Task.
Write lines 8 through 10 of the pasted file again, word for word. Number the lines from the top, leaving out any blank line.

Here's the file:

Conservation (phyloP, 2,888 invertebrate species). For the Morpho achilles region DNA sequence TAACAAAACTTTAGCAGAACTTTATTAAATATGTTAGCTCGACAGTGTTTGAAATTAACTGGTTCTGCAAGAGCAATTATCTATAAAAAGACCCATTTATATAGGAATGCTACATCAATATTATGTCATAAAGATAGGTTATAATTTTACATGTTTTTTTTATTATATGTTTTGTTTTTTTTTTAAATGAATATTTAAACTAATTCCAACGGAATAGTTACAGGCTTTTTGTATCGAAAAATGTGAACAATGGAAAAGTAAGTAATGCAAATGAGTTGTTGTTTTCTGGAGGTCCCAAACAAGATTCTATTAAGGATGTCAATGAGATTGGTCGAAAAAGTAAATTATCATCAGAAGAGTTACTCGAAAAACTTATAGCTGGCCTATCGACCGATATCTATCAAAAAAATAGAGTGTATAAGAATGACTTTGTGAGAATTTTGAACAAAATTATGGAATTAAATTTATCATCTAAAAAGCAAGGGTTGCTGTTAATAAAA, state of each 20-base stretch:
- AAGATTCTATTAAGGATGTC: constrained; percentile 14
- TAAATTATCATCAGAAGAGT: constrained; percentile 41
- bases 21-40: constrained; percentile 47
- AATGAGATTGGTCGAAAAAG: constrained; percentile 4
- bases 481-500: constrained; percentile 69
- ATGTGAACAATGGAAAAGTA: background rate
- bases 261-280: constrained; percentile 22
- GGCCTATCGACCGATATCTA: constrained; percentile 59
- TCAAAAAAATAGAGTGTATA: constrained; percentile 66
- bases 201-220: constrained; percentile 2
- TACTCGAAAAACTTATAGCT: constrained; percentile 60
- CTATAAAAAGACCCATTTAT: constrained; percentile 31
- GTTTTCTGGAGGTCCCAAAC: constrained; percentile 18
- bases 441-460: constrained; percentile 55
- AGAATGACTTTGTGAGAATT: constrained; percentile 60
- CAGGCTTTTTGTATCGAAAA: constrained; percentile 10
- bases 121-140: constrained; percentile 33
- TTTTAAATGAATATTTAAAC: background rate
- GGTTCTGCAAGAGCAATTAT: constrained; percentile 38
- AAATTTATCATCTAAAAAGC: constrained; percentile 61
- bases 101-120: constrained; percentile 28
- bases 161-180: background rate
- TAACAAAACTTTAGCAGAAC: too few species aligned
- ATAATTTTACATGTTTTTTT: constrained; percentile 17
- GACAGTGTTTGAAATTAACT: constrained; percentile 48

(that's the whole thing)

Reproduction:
- bases 261-280: constrained; percentile 22
- GGCCTATCGACCGATATCTA: constrained; percentile 59
- TCAAAAAAATAGAGTGTATA: constrained; percentile 66